Nanoimprint Lithography (NIL) is a promising technique for fabricating high-throughput, high-performance printable nanodevices. We have demonstrated that NIL is suitable for making large-area nanophotonic structures with high refractive index and good optical transparency.

We developed a specific hybrid organic-inorganic NIL resist for imprinting large-area films in a robust process that allows us to pattern functional films over large areas without the cracks inherent in sol-gel films. Optical titania-based resist films are directly imprinted at low pressure with UV light for two minutes – a process that allows to imprint sub-10 nm titania structures in a new state-of-the-art technique.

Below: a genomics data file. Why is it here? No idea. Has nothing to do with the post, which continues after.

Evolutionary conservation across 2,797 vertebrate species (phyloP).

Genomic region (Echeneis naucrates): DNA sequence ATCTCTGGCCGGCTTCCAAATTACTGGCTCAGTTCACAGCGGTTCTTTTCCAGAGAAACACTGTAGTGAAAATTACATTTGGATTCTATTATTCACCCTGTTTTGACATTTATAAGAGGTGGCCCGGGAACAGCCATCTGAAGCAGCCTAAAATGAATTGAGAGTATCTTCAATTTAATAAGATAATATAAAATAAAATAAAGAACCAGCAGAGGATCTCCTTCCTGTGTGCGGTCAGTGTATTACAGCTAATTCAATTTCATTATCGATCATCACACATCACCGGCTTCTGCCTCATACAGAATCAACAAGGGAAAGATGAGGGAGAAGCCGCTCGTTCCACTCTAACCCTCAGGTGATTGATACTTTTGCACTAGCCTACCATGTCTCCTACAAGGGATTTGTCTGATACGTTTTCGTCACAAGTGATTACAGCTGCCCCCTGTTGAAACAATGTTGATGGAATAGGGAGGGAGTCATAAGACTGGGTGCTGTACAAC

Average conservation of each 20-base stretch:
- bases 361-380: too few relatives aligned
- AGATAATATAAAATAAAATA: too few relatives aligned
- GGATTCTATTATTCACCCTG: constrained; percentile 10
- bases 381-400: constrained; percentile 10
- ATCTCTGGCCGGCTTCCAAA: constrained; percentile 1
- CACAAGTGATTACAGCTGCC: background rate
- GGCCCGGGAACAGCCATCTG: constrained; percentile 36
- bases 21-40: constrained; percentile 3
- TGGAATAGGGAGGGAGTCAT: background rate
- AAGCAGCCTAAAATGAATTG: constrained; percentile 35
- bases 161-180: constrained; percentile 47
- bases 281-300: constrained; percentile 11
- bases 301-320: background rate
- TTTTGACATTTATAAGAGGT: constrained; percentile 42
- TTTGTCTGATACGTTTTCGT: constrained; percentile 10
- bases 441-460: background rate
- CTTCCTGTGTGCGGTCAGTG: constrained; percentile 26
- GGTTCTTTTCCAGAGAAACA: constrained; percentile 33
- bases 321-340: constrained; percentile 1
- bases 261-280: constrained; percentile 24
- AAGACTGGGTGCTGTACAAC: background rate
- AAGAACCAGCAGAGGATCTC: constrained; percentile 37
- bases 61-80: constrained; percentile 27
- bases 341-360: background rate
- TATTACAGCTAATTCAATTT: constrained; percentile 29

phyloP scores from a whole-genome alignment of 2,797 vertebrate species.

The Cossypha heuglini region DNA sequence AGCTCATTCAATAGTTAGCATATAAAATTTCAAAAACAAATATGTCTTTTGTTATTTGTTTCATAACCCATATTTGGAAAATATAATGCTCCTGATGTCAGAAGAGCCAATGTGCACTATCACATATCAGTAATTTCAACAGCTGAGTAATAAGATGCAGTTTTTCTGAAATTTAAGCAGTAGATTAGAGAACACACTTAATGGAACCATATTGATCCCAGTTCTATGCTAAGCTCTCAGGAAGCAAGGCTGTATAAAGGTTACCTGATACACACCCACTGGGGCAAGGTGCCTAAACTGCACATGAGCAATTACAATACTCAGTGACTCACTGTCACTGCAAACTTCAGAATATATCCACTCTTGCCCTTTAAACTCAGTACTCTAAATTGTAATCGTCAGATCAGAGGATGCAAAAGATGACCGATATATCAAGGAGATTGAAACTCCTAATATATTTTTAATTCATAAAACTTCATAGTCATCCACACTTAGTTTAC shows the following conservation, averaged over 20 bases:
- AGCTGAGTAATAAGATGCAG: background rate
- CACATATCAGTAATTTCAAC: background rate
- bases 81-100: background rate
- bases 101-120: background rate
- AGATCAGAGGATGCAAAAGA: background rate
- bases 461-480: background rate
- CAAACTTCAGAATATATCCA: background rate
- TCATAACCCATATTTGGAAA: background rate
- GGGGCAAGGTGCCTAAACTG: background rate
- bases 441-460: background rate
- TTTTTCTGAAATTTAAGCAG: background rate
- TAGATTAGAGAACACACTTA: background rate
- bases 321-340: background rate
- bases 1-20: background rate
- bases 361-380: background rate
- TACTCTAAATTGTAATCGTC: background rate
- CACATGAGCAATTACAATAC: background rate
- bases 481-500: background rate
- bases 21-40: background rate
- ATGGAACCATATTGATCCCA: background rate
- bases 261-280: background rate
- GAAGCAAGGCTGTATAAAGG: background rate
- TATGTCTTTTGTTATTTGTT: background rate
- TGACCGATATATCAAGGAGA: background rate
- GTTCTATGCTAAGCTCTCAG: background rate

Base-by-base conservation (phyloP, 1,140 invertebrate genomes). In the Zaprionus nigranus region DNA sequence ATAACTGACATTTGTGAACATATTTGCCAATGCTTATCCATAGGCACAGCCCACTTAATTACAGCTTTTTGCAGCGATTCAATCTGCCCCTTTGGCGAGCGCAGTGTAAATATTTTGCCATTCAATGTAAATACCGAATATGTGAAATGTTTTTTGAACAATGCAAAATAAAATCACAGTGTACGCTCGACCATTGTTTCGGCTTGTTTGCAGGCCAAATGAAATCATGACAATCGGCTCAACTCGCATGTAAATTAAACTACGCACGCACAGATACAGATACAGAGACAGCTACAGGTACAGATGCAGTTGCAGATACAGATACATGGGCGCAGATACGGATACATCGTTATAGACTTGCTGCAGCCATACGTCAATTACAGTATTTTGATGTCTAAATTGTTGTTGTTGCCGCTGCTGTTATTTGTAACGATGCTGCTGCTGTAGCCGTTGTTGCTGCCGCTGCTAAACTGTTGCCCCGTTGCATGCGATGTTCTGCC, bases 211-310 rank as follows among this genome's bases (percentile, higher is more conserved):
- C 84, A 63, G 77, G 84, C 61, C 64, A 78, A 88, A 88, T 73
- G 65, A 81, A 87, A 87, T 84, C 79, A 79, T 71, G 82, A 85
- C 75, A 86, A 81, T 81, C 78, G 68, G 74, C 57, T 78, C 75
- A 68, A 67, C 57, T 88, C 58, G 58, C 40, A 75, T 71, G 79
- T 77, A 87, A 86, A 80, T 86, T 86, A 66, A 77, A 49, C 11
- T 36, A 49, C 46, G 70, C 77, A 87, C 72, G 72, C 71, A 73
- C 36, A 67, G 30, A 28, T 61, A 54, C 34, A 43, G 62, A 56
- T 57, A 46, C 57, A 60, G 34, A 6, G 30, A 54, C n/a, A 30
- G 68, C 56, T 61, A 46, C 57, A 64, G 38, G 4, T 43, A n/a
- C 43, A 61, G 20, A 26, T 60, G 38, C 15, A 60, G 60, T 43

The optical properties of the imprinted films are controlled by a post-annealing treatment. We measured a refractive index and optical transparency for the nanostructures as high as 2.1 and 95% respectively in the visible wavelength range. We have already tested simple imprinted structures and have shown that the process is suitable for making photonic devices and creating novel nanophotonic structures.

Our approach could help in the development of novel applications based on photonic nanostructures and open the way to printable photonic devices. We believe that direct imprinting of functional films at the nanometre scale opens up a lot of opportunities and that it could one day it be used to fabricate printable integrated nanophotonic devices.

More information about the technique can be found in the journal Nanotechnology.